If Ron Howard’s Rush was any indication, the motoring world and general public have been ready for serious racing movies for many years. When I say serious, I don’t mean that they take themselves serious, so much as the film takes the automotive aspect serious enough to entice the motorsport neophyte, but also satisfy the hardcore enthusiast.
I am here to say that Need for Speed is just that movie. We’re not ready to share all the details about this racing movie just yet, but in the meantime, we spoke with the film’s star, Aaron Paul, about making a racing film, and about his personal fascination with cars.
There had been a lot of talk about the big screen adaptation of the long-loved PC and video game, Need for Speed, but it was the script itself that drew in Paul, who had barely the starting cycle of a Mustang V8 to get ready for this film. “I ready the script,” explained Paul, “and it was just such a fun, crazy, wild ride, it had a really great story. It was such so might lighter than Breaking Bad.” Paul continued “I started this film the day after I wrapped Braking Bad, I was on a plane at 6:30 in the morning and was in a 2.5 million Koenigsegg (replica) by the afternoon.”
Aaron Paul plays Tobey Marshal, a local mechanic in Mt. Kisco, NY. He takes part in illegal street racing, and through those connections, he is set up for a crime he did not commit. Once released from prison, the story follows his exploits cross country and behind the wheel of some seriously exotic machinery. But it was his old Toyota All-Trac from his previous role that still pulls at his heartstrings. “I actually wanted that car so bad,” exclaimed Paul, “but they didn’t want to give it up.”
With the newfound machinery, came newfound expectations from Paul’s director, Scott Waugh, about performance driving. “[Scott] said if you wanted to do this movie we would love to have you,” continued Paul, “but I’m going to need you to learn how to drive in a very proper way.” Paul jumped at the chance: “That’s another reason I jumped into this project. It was the idea was learning how to drive in that way.”
For Paul, the love of all things automotive long predated the filming of Need for Speed, which debuts in theaters everywhere March 14. “I was a huge car guy my whole life,” explained Paul, “I appreciate them more after really learning the mechanics of it all. I have an old 65 Shelby Cobra– not original, but registered as one, and, man…it’s beautiful.”
It’s easy for the star of a car movie to fein automotive enthusiasm on a press junket, but we’re here to tell you that Aaron Paul is the real deal. He has proven this through his ownership of a Cobra replica, and his answer when asked what his favorite car was (in the film, or otherwise). “One of my favorite cars that happens to be in this movie is one that Scott and I were discussing,” explained Paul, “along with our stunt driver Tanner Foust, were fighting over was the Grand Turino.” According to Paul, they crashed one Gran Torino in the filming of NFS, but it was an accident. If there is any consolation, the cameras were rolling, so it wasn’t a complete waste.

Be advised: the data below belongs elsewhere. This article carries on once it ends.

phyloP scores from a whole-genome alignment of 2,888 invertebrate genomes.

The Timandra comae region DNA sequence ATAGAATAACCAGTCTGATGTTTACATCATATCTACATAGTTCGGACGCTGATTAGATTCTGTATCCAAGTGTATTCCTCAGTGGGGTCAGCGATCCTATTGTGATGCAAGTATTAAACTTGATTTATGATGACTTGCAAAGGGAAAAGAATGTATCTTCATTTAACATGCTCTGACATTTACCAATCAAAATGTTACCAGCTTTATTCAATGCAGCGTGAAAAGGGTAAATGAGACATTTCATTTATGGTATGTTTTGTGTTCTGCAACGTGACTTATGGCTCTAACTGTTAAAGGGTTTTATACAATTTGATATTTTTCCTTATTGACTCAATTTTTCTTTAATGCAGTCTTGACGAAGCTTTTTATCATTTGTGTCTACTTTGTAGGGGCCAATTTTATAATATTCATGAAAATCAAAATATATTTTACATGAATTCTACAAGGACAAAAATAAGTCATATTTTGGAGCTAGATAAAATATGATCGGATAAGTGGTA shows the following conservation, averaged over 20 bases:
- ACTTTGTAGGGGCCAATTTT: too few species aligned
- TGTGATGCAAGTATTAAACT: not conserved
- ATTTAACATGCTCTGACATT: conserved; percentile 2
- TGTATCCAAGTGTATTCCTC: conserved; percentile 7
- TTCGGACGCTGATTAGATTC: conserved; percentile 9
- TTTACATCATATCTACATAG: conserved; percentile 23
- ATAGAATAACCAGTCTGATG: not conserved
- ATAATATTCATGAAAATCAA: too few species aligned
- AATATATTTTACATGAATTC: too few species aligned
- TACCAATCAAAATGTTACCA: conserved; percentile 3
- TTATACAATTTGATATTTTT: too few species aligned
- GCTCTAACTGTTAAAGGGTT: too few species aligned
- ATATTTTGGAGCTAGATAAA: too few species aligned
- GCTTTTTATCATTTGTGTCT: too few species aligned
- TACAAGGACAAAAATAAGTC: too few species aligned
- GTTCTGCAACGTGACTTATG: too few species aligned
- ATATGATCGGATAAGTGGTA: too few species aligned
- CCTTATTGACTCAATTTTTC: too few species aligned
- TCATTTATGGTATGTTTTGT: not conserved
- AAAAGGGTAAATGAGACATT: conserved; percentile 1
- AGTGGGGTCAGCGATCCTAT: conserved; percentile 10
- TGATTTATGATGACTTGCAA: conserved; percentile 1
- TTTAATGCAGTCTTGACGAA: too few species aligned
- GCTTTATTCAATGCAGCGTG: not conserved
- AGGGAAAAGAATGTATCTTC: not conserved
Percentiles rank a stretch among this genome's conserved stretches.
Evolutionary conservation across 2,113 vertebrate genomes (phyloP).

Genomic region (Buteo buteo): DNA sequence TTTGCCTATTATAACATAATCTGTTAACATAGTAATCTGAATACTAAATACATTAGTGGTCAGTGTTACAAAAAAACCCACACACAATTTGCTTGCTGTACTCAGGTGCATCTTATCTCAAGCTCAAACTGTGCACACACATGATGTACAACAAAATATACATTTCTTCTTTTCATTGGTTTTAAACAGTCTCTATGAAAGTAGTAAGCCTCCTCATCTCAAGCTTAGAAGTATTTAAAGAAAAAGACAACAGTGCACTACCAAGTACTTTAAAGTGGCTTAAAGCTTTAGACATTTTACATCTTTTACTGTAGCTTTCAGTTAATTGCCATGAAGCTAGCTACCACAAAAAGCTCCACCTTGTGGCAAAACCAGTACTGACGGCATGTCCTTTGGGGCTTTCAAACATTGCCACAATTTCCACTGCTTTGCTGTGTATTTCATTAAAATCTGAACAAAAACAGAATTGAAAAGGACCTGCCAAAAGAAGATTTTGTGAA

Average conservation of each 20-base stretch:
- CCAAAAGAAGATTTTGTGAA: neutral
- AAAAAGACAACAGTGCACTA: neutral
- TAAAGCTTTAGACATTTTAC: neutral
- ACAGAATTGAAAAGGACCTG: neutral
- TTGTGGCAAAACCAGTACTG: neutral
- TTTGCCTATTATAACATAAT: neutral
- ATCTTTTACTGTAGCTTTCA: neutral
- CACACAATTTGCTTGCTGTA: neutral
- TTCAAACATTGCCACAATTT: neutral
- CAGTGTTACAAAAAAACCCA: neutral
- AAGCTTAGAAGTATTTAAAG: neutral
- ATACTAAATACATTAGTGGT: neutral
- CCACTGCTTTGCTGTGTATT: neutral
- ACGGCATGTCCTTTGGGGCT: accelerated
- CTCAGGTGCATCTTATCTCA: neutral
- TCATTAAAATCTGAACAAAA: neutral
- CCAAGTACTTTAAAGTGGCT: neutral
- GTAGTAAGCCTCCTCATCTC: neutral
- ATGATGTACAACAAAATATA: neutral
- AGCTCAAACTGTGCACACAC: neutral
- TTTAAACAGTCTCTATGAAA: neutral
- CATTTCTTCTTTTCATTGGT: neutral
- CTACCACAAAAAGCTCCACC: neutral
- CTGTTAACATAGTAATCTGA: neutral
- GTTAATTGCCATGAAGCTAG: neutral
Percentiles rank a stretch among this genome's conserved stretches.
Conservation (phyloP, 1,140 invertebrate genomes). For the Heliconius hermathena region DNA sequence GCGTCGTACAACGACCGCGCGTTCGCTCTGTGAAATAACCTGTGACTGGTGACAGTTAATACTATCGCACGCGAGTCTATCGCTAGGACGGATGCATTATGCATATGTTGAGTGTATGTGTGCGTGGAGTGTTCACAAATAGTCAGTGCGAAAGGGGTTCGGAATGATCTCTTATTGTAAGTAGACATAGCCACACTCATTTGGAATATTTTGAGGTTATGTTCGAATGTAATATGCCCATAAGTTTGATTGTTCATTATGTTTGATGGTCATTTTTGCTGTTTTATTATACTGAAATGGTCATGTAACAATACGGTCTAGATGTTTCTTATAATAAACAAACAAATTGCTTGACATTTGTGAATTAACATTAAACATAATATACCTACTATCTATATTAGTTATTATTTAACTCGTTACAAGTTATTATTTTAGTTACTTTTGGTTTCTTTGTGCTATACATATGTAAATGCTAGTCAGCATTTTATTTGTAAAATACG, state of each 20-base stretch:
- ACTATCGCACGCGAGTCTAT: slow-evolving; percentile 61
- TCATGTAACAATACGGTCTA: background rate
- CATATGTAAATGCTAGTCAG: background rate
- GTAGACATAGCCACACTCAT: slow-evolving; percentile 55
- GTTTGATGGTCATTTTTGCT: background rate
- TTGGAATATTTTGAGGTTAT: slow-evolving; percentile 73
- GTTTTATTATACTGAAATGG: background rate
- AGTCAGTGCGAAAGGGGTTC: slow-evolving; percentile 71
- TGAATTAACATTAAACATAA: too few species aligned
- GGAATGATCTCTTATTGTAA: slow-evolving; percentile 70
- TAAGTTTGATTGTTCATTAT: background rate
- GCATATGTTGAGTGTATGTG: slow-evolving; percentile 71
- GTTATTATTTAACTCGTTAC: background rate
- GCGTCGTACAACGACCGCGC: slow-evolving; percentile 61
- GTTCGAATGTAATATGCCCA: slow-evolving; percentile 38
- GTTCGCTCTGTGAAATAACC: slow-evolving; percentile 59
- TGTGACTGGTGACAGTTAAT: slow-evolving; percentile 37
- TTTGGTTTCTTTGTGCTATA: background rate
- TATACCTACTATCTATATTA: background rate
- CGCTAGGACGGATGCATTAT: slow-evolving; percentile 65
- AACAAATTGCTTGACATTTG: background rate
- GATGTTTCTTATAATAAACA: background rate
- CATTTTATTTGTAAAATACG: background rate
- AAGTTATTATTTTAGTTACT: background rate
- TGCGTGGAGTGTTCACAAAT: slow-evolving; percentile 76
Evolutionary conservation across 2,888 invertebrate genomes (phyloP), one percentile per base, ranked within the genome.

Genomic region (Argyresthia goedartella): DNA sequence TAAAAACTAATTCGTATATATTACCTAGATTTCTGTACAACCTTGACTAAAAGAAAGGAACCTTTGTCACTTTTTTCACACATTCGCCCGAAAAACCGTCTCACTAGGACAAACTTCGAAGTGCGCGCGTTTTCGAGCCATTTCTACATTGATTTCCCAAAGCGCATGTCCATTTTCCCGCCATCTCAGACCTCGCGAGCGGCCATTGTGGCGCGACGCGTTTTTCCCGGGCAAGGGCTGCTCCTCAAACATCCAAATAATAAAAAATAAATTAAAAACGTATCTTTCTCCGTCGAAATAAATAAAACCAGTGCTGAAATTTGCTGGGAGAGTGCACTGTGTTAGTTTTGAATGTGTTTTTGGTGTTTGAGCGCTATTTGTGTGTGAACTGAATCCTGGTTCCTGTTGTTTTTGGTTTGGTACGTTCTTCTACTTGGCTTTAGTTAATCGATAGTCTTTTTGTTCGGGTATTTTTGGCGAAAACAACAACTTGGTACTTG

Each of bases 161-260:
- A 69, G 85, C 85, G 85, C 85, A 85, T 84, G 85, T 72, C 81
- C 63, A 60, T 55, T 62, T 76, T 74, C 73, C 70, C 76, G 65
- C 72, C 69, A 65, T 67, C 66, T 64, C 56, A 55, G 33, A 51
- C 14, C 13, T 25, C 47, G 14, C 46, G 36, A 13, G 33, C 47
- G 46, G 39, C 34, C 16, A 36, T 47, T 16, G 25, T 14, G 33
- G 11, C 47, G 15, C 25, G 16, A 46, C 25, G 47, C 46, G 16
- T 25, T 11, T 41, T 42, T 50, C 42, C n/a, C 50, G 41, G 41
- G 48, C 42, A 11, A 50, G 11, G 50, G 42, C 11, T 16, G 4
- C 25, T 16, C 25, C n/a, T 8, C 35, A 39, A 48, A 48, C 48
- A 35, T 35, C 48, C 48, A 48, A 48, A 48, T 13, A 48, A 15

Paul was certainly not the only true car guy tied to Need for Speed. In addition to himself, and Foust, the director, Scott Waugh, is an enthusiast, and had his own special way of showing it. “[Waugh] wanted to do a a throwback to the car culture films that started that sort of genre.” Explained Paul, “Bullitt, Vanishing Point, Blues Brothers, Smokey and the Bandit…back then there was no CG, they did all of the stunts. The car chases are so raw, and so real, and a car is not jumping 500 feet into the air and landing without a scratch on it. It’s real, and that’s what I loved about it.”
That could be in reference to the absence of racing scenes from (and CGI absurdity of) the Fast and Furious franchise. The last two F/F films have been mostly chase films, and the CG scenes have jumped the shark more than once. Whether he meant for his comments to land squarely at F/F, the place and fluctuating stature of the car movie genera were concepts not lost on Paul.
“I hope people come to this film and go ‘My God, I haven’t seen a true car movie in a very long time,’” exclaimed Paul. “I mean it was just raw, gritty, racing. It’s not a bunch of smoke and mirrors, and people know when they’re being lied to. They will see a difference here between our movie and other recent car films.”
You’ll have to check in March 14 for our full review, to see what we thought. We can already say that this movie will have a legacy for its chases. On a parting thought, we asked Aaron Paul about following in the legacy of following in the footsteps of actor/racers like McQueen, and Paul Newman. “Absolutely,” exclaimed Paul, “I’ve kind of already started. I’ve already spent some time on the track, in addition to the training for the film.”
Paul said that he has been approached by tracks and automakers alike to drive their wares for publicity, but there is also an awareness that he wants to emphasize. “What I learned is that there are tracks everywhere– so if you want to race, do it safe. Go on a closed course. There is no reason to put anyone else in danger. Go on a closed course– and its completely legal.”
Now that’s a parting thought we can all get behind.